If you miss your payment by even one day, your federal loan becomes delinquent. If you’ve missed payments on your Federal Family Education Loan (FFEL) or direct student loan for 270 days, your loan is considered to be in default.

If you can’t afford your monthly payment due to unemployment or an approved economic hardship, you might qualify for deferment or forbearance. You can also qualify for deferment if you’re enrolled in an approved graduate fellowship program.

During deferment, you won’t owe monthly payments on your federal loans and your subsidized loans won’t accrue interest (but all the rest will).

If you don’t qualify for deferment, the other option is forbearance, during which your lender allows you to stop making payments or reduces your monthly payments for up to one year. However, during forbearance, interest will continue accruing on all of your loans.

Both options are only temporary fixes, and you’ll probably end up owing more money in the end. But at least you won’t wreck your credit score. Why does that matter? A high or good credit score allows you to qualify for better loans and credit cards with lower interest rates and more favorable terms. A poor credit score may not even qualify you for a loan.

6. Reset Your Budget to Account for the New Loan Payments

It can be tough to see beyond that debt, but remembering that there is more to life than student loans is important for your financial future.

First, while throwing every available dollar at your student loan might help you feel like you’re making progress in that arena, don’t sacrifice your present financial state by pillaging your emergency fund (you have one, right?). It’s there to cover those unexpected expenses — like a new set of tires or unexpected vet bill — without sending you into credit card debt.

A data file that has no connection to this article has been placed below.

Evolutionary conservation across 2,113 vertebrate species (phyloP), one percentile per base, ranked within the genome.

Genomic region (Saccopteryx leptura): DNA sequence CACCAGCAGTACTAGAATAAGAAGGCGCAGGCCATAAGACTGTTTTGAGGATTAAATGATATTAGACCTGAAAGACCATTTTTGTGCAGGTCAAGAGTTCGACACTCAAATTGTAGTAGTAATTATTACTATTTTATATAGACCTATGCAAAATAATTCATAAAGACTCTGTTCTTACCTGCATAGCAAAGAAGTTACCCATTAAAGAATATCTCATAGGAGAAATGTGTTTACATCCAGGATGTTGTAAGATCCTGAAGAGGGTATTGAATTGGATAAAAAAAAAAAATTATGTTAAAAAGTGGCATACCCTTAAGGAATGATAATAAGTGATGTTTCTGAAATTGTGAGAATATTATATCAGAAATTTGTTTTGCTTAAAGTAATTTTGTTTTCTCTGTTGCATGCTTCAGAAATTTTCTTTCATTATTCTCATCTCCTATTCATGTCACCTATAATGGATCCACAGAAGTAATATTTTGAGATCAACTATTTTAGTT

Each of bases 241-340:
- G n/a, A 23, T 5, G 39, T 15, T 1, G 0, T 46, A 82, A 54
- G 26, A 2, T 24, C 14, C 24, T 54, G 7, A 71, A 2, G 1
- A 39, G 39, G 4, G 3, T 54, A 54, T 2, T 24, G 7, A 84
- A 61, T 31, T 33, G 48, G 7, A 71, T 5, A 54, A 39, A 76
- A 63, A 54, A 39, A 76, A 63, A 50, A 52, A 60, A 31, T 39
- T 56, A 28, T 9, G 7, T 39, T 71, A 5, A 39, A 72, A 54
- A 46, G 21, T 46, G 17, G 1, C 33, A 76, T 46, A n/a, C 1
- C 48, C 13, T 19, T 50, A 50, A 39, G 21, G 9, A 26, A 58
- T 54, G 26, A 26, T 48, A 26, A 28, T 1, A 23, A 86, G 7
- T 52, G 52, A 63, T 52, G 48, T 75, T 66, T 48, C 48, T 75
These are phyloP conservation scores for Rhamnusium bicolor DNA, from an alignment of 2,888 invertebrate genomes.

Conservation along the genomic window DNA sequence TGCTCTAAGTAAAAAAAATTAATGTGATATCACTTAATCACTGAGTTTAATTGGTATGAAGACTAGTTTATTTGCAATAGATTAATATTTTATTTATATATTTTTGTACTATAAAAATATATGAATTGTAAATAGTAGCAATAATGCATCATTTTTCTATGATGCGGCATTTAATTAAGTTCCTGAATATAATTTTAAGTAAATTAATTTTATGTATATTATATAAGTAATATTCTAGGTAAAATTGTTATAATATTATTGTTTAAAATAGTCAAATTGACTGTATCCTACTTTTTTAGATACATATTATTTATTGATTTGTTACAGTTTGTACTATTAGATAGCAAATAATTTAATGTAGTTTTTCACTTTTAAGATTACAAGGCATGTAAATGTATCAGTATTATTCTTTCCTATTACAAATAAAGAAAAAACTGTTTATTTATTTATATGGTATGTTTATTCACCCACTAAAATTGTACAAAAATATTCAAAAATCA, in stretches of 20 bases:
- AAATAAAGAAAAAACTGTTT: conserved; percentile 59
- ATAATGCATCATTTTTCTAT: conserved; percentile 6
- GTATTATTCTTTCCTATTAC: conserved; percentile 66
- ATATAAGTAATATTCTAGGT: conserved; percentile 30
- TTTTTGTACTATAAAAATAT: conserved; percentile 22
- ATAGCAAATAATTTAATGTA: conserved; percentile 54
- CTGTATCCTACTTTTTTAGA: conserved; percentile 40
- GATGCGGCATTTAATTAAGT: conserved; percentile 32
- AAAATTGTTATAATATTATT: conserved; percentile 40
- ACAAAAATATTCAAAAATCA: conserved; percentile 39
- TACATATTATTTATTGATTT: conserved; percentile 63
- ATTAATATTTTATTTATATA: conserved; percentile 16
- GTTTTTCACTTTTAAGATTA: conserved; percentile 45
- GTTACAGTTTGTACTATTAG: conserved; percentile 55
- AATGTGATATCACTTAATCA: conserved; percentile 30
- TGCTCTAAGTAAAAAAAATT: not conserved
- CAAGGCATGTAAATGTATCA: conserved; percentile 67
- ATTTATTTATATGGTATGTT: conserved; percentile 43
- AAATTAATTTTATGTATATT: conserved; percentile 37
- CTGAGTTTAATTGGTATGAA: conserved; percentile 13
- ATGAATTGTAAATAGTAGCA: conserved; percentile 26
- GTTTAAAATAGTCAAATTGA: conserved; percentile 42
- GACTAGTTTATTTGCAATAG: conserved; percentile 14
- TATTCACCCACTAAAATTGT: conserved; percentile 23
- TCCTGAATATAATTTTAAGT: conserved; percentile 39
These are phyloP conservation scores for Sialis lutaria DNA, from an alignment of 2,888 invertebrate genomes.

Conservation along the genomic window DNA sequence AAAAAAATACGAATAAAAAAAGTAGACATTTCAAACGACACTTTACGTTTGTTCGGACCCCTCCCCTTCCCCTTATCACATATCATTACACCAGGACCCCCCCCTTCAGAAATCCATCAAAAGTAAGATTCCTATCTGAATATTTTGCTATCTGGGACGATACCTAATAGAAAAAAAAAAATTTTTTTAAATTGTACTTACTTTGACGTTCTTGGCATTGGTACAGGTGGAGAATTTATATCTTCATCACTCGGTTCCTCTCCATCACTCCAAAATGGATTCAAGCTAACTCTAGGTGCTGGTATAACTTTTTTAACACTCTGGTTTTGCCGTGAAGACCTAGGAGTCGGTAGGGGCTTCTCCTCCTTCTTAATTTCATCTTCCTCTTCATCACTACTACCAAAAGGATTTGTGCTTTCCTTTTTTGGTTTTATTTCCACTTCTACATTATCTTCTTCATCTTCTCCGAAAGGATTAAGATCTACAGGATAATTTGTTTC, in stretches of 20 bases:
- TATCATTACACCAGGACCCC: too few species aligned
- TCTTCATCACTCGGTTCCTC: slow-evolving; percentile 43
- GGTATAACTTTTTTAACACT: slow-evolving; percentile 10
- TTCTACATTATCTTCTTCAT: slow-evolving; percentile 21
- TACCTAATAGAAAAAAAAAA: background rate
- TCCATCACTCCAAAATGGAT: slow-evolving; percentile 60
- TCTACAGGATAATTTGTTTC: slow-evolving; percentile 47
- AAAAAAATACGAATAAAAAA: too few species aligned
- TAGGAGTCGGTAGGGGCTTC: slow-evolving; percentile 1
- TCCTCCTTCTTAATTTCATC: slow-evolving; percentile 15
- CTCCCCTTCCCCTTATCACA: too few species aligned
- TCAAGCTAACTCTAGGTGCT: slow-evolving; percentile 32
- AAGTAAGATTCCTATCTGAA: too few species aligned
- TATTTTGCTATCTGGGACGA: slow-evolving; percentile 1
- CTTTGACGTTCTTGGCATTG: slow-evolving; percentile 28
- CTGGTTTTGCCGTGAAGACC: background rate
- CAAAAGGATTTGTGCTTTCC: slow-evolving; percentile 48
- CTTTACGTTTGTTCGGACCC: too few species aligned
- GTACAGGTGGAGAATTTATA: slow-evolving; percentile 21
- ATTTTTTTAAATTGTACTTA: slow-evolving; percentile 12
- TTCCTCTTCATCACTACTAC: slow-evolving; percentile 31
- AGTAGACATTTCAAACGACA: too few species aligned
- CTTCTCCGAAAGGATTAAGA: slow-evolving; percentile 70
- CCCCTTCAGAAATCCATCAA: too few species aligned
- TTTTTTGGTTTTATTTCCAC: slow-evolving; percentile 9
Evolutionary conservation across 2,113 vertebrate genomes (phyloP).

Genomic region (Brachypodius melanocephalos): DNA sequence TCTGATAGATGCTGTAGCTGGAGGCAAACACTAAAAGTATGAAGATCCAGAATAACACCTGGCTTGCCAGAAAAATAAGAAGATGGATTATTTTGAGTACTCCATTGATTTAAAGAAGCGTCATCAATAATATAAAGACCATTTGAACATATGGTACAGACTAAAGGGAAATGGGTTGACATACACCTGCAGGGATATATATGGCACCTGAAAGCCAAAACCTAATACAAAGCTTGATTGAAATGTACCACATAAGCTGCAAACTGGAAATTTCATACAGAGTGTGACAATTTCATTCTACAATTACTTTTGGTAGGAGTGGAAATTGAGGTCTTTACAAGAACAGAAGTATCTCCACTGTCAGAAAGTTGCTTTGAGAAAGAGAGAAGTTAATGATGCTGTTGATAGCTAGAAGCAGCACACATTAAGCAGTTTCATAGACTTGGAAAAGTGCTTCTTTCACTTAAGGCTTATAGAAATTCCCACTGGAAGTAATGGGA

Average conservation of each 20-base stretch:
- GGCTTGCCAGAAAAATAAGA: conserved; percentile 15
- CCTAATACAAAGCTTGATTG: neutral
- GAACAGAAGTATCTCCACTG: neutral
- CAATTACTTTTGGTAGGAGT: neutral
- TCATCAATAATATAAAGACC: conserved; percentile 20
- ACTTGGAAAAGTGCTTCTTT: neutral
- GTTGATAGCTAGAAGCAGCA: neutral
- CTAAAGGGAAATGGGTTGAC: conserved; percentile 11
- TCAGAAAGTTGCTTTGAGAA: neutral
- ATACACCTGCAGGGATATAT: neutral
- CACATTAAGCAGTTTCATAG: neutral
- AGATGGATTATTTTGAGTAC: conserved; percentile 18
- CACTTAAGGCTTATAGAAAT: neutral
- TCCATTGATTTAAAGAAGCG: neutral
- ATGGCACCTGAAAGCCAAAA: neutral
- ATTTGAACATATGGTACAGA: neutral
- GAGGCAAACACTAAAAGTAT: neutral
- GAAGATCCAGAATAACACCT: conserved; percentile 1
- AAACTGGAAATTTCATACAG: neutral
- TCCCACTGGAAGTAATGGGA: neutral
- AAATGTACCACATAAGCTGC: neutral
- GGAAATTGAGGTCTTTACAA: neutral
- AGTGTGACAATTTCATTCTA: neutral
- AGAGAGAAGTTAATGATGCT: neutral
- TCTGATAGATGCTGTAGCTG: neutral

Sit down and make sure you have set a zero-based budget, where you account for every dollar coming in and going out. Cut back on any unnecessary expenses so you can pay off that debt faster.

Additionally, you shouldn’t sacrifice your future for today’s debts. Instead of paying every dollar toward student loans, start saving for your retirement now. With plenty of years to go, you’ll be able to build an impressive nest egg future you will thank you for.

Bonus: Socking away your money in a 401(k) or IRA reduces your taxable income. So if you do decide to apply for an income-driven repayment plan, the federal government won’t count the money you’re saving for retirement.

Tiffany Wendeln Connors is deputy editor at The Penny Hoarder. Senior writer Robert Bruce contributed to this article.